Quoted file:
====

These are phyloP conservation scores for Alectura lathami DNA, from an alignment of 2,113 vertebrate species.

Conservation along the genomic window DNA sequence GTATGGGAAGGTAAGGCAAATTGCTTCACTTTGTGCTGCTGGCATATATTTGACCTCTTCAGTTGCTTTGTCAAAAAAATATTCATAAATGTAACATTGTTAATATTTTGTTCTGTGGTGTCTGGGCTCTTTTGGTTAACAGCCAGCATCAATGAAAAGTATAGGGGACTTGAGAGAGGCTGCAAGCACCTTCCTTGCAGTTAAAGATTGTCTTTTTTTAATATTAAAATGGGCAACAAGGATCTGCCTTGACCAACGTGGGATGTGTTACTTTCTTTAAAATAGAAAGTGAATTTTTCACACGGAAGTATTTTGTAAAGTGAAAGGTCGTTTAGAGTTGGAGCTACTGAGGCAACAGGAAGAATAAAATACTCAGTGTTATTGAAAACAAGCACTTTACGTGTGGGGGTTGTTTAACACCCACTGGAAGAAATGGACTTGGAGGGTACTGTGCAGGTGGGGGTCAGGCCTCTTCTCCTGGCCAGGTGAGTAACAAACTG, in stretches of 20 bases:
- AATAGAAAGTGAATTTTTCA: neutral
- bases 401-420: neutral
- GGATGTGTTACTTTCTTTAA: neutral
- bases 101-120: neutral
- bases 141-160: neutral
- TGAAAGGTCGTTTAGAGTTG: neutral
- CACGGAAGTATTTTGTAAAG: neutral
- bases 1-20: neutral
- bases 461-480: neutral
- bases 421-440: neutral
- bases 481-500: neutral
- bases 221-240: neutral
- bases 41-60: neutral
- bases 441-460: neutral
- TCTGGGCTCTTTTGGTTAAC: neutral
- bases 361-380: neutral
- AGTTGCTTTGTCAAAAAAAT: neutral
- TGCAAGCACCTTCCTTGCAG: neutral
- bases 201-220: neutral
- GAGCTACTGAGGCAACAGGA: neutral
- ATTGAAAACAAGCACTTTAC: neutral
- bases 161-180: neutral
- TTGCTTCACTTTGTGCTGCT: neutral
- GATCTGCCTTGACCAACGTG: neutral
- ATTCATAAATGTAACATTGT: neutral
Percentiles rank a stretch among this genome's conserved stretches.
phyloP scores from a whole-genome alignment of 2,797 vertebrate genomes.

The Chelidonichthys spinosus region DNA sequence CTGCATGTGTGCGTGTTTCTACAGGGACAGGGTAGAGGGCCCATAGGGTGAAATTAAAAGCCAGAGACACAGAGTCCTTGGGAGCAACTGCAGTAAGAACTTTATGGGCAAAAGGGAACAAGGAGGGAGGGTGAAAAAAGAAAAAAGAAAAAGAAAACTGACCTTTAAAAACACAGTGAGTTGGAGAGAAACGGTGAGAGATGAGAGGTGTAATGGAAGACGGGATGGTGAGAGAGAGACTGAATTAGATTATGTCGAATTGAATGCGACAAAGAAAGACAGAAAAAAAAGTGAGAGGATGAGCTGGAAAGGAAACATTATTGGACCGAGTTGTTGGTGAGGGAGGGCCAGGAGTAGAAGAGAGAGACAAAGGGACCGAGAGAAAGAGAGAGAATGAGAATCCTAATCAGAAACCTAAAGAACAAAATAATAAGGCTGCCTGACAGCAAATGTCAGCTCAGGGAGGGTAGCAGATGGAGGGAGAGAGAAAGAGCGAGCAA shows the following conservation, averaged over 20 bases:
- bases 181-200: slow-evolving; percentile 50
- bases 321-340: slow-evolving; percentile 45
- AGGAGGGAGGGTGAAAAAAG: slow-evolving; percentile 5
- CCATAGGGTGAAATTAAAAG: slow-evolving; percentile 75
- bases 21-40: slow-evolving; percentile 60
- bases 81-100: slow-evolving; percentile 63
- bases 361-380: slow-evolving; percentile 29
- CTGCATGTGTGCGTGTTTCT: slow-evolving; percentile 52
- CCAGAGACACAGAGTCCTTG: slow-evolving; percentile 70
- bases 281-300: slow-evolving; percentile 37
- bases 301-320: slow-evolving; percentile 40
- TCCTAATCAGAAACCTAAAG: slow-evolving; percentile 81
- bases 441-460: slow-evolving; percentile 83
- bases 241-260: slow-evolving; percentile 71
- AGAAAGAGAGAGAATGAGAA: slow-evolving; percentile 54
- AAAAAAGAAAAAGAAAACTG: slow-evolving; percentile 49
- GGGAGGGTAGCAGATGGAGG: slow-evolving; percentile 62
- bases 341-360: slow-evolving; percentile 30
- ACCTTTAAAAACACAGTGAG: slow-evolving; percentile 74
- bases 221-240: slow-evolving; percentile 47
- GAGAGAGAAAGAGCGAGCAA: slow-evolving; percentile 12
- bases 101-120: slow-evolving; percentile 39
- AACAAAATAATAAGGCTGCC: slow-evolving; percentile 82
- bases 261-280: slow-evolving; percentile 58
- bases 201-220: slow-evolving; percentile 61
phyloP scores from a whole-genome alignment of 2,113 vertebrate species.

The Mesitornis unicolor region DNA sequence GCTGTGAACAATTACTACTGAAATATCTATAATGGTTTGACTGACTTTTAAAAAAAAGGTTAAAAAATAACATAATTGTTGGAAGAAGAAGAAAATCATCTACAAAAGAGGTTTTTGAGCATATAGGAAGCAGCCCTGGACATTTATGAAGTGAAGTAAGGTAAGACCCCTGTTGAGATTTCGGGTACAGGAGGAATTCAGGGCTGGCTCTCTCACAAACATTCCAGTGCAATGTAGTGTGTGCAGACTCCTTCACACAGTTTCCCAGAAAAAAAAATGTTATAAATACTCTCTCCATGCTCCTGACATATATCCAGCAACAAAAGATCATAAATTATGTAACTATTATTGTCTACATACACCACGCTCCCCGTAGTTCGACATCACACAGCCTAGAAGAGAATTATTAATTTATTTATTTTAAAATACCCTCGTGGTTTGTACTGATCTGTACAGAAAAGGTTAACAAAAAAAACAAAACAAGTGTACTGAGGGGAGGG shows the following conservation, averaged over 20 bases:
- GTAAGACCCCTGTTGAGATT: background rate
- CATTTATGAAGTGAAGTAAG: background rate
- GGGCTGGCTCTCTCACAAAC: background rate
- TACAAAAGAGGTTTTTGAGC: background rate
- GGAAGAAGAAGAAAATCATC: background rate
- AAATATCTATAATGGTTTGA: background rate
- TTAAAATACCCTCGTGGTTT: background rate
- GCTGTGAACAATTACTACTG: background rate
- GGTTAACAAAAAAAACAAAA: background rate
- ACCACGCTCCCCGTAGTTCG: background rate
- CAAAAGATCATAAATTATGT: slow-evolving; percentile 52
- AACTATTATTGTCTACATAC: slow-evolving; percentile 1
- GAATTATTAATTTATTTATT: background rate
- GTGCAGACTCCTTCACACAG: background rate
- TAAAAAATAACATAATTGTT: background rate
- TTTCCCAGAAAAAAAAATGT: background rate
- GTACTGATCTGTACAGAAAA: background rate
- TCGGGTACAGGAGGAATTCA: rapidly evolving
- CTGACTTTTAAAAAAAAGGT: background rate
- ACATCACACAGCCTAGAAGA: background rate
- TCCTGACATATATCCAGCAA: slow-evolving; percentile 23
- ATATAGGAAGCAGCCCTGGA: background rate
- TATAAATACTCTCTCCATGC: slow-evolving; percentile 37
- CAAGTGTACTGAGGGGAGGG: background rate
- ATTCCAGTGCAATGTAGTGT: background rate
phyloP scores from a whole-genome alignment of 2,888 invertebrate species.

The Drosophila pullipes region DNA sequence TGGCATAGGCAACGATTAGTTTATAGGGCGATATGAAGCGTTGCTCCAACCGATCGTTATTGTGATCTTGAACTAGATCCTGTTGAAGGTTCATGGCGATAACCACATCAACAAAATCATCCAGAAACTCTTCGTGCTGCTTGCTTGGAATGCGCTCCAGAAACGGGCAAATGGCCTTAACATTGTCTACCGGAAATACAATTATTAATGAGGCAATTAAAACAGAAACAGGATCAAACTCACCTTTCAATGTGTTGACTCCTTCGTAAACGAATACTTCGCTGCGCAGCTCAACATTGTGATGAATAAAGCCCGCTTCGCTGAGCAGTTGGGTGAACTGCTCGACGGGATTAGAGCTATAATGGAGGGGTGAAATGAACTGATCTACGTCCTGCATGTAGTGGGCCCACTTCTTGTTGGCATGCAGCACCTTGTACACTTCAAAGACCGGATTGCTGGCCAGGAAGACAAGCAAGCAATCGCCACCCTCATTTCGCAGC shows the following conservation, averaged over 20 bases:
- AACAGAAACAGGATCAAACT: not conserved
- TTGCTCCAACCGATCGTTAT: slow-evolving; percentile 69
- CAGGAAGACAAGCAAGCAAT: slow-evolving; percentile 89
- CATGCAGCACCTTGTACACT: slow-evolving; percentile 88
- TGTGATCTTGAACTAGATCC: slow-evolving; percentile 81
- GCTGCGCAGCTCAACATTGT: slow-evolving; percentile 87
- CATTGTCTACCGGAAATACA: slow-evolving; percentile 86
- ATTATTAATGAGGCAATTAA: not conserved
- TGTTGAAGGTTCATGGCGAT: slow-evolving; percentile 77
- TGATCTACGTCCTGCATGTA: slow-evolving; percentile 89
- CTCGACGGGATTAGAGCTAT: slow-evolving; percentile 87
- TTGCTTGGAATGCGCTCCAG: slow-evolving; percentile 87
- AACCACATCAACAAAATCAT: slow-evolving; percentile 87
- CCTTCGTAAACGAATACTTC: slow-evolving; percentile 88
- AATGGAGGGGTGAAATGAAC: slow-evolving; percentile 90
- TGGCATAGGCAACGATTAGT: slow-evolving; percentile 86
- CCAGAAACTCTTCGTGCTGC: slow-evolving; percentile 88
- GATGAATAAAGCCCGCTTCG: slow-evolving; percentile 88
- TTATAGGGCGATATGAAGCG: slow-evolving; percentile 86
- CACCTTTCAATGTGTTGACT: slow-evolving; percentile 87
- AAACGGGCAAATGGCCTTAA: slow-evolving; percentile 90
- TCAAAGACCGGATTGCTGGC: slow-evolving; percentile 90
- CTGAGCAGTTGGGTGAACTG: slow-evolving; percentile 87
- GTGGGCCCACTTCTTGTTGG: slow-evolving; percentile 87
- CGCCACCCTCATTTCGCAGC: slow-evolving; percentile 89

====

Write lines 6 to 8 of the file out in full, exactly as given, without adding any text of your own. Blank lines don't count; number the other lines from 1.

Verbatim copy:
- bases 101-120: neutral
- bases 141-160: neutral
- TGAAAGGTCGTTTAGAGTTG: neutral